Sadly, at the end of that year, the RAF declared that the cost of keeping her airborne was too great a burden, and she was packed off to Bruntingthorpe in Leicestershire and hobbled. Yes, she could taxi up and down the runway, but never again would she grace the skies. That was until the Vulcan to the Sky Trust was formed. Over the last three years the Trust has battled to get the last surviving Vulcan back into the air, and they finally achieved their objective on 18th October 2007, when XH558 completed a 34-minute test flight. The restoration had cost more than £6 million, much of it by private donation, as well as countless hours of hard work by volunteers and enthusiasts. Just over £2½ million came from lottery funding, as well as individual donations varying between a few pence and £500,000. It was a monumental achievement, but the fight wasn’t over yet.

Just getting XH558 air-worthy again was only one battle in a lengthy campaign. One of the largest and most complex aviation restoration projects ever attempted had ticked so many boxes, but it still needed to acquire that official signature at the bottom of the form that would not only permit the plane to fly, but to perform at public displays. That was when the motorsport connection kicked in . . .

Photo: RAF ArchivesAnn Newton, wife of RML racing driver Mike Newton, has always been a plane enthusiast, and had seen the Vulcan at various air shows during the early 1990s. Then, soon after XH558 made that inaugural flight in October last year, she became aware of the new challenge facing the Trust.

Fortunately, her husband is a qualified pilot and shares her love of aircraft. “The interest was mine initially,” she admits. “My father was in the RAF, and I’ve always loved planes as much as cars. I’d been following the programme for a while, but when I learned of the Trust’s difficulties, I persuaded Mike that we should get involved. We wanted to help get the funding back on stream. The Trust had already put so much into the project, and just needed a bit more to complete the roll-out.”

“After that first flight, the Trust faced a serious shortage of money,” explains Mike. “We offered to fund the test flight programme, and although these flights weren’t seen by many people, they allowed the Vulcan to achieve her vital display certification. Once she was over that financial hump, she was then able to take part in a series of major air displays and events during the course of the summer.”

Photo: Marcus Potts / CMC

The couple’s association is on-going however, and after the initial input, Ann and Mike have now persuaded AD Group to take a professional interest. Using their hi-tech video imaging expertise, and AD Aerospace products such as FlightVu that will be familiar to anyone who’s seen the RML MG Lola in action, AD Group is now involved in the introduction of video monitoring systems aboard the Vulcan. “We hope to have cameras fitted in the cockpit, in the bomb bay, and also to give views of the aircraft in flight,” explains Ann. “This was very much an afterthought, and we couldn’t introduce the cameras until the plane had received all its air-worthiness certificates, but with that now complete, AD Aerospace can get involved.”

Part of the requirements behind the Vulcan’s receipt of lottery funding was that she should become the centrepiece to an educational programme highlighting Britain’s role in the Cold War, and having the cameras aboard XH558 will give schoolchildren a much better idea of what it is like to “fly” in one of these awesome aircraft. “Taking the programme forwards into schools is the next stage,” says Ann. “There is also the question of finding a permanent base for her.” XH558 was at RAF Waddington in Lincolnshire for six weeks from June, and then moved to Brize Norton for servicing and repairs in August. She’s been there ever since.

“The guys behind the Vulcan to the Sky Trust are all such wonderful people,” adds Ann. “They’ve made this aircraft such a huge part of their lives, and they’re so dedicated. It’s a very long-term project, and Mike and I are just delighted to have been able to help in some way.” Mike agrees. “It’s an amazing achievement by everyone concerned. Unfortunately, the Vulcan has a very finite life ahead of her, and in eight to ten years time she’ll have to be grounded permanently. We hope that having the cameras aboard and recording her every flight, we’ll be able to create something for posterity, and yet enjoy her to the full while she’s still in the skies above us.”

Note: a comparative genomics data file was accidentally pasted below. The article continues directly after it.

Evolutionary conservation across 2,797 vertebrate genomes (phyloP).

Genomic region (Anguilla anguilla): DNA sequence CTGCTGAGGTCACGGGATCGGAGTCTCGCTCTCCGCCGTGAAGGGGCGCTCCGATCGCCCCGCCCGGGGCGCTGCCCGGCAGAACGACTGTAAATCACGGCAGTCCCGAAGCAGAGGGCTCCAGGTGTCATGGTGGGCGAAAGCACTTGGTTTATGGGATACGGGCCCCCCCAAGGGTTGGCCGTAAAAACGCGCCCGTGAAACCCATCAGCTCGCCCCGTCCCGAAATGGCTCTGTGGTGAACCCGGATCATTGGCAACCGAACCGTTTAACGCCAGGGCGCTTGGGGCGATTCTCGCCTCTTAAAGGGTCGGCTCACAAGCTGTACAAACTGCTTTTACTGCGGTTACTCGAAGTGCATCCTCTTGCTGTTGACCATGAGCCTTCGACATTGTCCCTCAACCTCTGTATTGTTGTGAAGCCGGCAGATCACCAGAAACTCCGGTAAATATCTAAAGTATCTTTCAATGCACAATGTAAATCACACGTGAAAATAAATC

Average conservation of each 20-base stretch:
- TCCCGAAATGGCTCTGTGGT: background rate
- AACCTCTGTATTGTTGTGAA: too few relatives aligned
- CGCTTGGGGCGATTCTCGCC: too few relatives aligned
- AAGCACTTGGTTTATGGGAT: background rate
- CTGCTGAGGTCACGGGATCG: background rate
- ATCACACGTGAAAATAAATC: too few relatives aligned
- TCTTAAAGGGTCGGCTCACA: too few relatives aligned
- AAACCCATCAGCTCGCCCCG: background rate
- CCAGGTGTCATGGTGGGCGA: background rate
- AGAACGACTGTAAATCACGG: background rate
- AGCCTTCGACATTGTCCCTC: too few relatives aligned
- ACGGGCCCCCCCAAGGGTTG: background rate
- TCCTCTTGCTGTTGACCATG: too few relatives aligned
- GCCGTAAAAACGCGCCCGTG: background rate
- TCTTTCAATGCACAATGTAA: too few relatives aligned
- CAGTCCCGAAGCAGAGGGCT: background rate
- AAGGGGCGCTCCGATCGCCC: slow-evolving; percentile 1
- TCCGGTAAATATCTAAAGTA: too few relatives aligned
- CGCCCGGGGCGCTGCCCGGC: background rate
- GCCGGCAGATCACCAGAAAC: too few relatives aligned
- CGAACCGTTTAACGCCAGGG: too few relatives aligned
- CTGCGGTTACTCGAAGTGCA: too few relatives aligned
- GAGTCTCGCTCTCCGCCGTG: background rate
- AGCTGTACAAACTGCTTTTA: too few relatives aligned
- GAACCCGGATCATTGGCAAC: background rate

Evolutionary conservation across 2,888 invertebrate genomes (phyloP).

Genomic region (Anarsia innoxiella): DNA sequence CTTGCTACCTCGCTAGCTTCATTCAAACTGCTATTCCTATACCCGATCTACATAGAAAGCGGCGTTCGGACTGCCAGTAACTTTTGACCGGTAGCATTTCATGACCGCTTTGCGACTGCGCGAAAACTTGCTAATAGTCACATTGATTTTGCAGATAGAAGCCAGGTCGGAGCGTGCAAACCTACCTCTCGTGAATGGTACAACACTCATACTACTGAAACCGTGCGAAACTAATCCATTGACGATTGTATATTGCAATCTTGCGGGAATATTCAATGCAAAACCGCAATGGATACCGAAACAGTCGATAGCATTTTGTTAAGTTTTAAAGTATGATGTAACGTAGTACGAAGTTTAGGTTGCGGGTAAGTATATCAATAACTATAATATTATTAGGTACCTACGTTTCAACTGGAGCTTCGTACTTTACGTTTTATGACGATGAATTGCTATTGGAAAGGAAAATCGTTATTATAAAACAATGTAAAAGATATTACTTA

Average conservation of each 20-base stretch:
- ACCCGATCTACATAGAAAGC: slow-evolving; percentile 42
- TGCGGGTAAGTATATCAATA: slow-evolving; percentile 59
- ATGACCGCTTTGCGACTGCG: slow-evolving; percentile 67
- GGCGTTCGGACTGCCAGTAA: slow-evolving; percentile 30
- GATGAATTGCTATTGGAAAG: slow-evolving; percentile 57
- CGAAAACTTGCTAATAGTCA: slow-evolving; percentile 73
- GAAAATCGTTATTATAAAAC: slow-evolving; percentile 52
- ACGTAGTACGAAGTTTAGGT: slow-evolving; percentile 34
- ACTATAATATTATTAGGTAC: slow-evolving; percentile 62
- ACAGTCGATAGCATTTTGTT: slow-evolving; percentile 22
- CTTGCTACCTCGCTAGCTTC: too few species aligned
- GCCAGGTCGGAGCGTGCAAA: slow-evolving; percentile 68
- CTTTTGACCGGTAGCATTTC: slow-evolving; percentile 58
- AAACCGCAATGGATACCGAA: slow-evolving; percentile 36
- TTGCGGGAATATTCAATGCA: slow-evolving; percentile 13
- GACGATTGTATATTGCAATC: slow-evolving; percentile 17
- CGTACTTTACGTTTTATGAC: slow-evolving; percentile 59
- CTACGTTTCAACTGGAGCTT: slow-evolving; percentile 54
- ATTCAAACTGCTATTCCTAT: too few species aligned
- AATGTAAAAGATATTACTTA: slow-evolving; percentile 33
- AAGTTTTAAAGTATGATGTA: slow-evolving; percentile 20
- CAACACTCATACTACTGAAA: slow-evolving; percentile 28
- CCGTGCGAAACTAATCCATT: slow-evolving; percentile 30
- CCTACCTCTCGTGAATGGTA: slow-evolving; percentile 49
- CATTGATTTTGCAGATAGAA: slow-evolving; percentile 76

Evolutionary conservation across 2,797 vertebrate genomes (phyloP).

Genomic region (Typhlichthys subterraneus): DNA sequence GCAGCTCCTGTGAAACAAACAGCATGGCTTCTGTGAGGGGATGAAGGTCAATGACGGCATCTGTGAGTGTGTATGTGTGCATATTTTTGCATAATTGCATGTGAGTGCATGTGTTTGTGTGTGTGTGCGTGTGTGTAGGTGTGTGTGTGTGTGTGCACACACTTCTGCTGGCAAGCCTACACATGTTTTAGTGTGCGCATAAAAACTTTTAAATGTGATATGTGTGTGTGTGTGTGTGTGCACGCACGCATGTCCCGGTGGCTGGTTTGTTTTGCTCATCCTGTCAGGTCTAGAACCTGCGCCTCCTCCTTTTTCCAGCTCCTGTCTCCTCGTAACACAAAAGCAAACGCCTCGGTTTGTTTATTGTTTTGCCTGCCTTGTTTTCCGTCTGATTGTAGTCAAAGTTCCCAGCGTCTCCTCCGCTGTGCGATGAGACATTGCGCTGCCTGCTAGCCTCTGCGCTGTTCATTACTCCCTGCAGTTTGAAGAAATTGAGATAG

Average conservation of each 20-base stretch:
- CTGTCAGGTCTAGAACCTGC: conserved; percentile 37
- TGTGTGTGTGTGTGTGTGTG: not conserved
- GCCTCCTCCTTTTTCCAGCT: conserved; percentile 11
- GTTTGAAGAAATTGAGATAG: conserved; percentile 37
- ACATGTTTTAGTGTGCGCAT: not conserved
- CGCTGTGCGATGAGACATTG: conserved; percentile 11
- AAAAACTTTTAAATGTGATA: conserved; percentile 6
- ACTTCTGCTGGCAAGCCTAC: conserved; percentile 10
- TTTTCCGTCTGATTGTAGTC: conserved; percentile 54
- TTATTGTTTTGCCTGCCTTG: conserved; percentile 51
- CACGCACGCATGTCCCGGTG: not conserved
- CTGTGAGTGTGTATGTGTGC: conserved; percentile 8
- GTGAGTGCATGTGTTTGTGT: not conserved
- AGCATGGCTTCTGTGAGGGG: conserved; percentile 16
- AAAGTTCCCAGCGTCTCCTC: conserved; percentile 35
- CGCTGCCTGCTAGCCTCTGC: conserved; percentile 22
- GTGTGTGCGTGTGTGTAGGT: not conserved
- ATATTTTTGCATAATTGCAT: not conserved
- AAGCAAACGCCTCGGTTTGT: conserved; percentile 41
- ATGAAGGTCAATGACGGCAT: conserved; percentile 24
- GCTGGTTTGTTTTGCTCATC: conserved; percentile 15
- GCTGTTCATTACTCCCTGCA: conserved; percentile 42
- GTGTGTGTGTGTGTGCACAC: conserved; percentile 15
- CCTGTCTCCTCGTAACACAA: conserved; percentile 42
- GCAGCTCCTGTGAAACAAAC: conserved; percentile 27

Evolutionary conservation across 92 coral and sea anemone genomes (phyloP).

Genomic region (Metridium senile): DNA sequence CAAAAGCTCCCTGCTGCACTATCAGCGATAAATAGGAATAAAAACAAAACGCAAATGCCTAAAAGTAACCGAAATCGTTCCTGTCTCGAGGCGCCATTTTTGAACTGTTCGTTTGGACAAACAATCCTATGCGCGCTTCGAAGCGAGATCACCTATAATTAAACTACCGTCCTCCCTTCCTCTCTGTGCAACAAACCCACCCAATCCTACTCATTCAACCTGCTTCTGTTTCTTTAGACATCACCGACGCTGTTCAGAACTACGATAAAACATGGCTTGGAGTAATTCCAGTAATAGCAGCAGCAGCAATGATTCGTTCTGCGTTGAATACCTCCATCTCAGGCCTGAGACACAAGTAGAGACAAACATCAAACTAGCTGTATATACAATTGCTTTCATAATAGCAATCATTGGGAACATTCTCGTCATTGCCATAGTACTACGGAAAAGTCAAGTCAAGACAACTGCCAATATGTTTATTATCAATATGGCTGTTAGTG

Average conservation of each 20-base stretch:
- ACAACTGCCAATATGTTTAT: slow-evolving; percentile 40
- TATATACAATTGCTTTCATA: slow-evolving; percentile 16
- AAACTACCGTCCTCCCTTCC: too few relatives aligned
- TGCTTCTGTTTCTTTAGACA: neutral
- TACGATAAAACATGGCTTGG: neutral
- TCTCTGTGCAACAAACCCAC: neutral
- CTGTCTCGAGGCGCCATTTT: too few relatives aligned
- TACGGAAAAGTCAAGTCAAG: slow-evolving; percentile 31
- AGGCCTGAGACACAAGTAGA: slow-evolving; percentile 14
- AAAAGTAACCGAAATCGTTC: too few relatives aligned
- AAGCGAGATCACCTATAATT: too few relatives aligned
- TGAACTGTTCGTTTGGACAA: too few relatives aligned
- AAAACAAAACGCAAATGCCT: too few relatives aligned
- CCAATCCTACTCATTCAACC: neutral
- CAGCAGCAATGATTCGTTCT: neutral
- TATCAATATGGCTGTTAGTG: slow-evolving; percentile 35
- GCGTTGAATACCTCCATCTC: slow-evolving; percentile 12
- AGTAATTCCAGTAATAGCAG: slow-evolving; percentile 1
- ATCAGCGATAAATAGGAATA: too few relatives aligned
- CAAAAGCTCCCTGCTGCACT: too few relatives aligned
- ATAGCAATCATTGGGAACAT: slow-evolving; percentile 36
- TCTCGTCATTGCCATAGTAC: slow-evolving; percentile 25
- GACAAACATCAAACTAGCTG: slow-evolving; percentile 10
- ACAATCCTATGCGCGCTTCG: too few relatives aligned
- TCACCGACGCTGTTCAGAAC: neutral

The Trust intends to keep XH558 flying for as long as possible, but the mechanical life of many of her components, including the airframe, means that she cannot be kept flying for ever. Her schedule is to complete about fifty flying hours per year at a cost of roughly £135,000 per month, and at a gross annual cost of just over £1½ million.

Photo: Vulcan to the Sky Trust

However, all this hope and aspiration may be for nothing. The current economic climate is not conducive to finding commercial sponsorship, and Robert Pleming, Chief Executive, Vulcan to the Sky Trust, gave this blunt appraisal a few days ago: “Despite the success of the Vulcan at airshows this summer, sadly I have to let you know that, by a significant margin, insufficient sponsorship funding has been found to secure the aircraft’s future. We understand that the reticence of potential sponsors may be based on three ill-founded concerns: perception of risk of accident (effectively negligible), a carbon footprint (we will be carbon neutral), and military connotations (something of which we all should be proud).”

“Our appeal to supporters for monthly donations has continued to provide a source of some optimism, with the total now amounting to over £10,000 per month. This regular monthly income is really important, because if it continues to grow, it could provide the basis for a happier future for XH558 in today’s difficult economic conditions. If you haven’t already, please consider a monthly standing order – even £2 per month with Gift Aid amounts to £30 per year.”

“XH558’s flying career could also still be saved if a few high-profile people came forward with offers of help. However, to be realistic, it looks as if the door may now be closing on the future of the Vulcan in flight. I think that anyone wishing to see a Vulcan in flight should do so as soon as possible. With the public’s help, the triumphant return of the Vulcan this summer became the not-to-be-missed spectacle of the season and I sincerely hope that 2008 will not also turn out to be her swansong.”

Photo: Vulcan to the Sky Trust

So, as you shield your skyward gaze with one hand this weekend, and marvel as the Vulcan passes overhead, dig deep into your pockets with the other, and promise yourself that, when you get home (or now, if you prefer), you’ll visit the website and offer whatever support you can. Click on the banner below to visit the website.

With thanks to the Vulcan to the Sky Trust for the two photos above, bearing their distinctive logo. The black and white photos are courtesy RAF Archives. All other photos were taken by Marcus / CMC Graphics at the Waddington Air Show in July 2008. Any reproduction elsewhere must include an acknowledgement.

Photo: Marcus Potts / CMC